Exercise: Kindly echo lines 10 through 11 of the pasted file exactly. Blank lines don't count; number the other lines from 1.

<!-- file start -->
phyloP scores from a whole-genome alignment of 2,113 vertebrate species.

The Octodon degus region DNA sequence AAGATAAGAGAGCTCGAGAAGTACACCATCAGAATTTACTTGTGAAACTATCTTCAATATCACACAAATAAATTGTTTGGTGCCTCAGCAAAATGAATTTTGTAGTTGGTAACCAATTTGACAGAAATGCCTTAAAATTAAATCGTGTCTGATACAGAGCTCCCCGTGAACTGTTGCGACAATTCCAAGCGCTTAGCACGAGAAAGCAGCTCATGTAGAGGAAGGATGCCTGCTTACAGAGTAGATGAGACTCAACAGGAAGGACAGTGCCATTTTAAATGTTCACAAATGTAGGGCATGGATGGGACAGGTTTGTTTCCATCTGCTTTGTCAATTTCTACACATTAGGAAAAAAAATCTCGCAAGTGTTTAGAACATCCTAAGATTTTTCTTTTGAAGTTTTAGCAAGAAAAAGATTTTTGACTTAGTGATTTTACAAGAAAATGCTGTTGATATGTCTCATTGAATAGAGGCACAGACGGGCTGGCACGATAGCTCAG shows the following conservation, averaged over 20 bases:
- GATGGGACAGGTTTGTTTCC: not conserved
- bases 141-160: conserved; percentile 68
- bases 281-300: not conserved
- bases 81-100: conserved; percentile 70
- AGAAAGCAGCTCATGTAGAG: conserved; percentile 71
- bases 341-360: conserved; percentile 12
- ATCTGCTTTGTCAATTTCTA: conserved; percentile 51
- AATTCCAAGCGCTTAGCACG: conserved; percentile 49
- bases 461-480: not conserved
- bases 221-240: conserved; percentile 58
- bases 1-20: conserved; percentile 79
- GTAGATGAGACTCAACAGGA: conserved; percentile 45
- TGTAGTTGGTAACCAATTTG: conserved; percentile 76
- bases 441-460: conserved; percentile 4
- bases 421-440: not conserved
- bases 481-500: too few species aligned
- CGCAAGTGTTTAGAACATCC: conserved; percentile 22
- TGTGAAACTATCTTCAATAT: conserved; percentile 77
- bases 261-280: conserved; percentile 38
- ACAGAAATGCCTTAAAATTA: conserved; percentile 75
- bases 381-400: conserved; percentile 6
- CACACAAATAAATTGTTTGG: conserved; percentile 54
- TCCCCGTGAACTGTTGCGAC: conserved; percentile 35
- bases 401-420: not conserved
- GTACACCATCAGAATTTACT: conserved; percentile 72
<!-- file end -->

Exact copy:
- AATTCCAAGCGCTTAGCACG: conserved; percentile 49
- bases 461-480: not conserved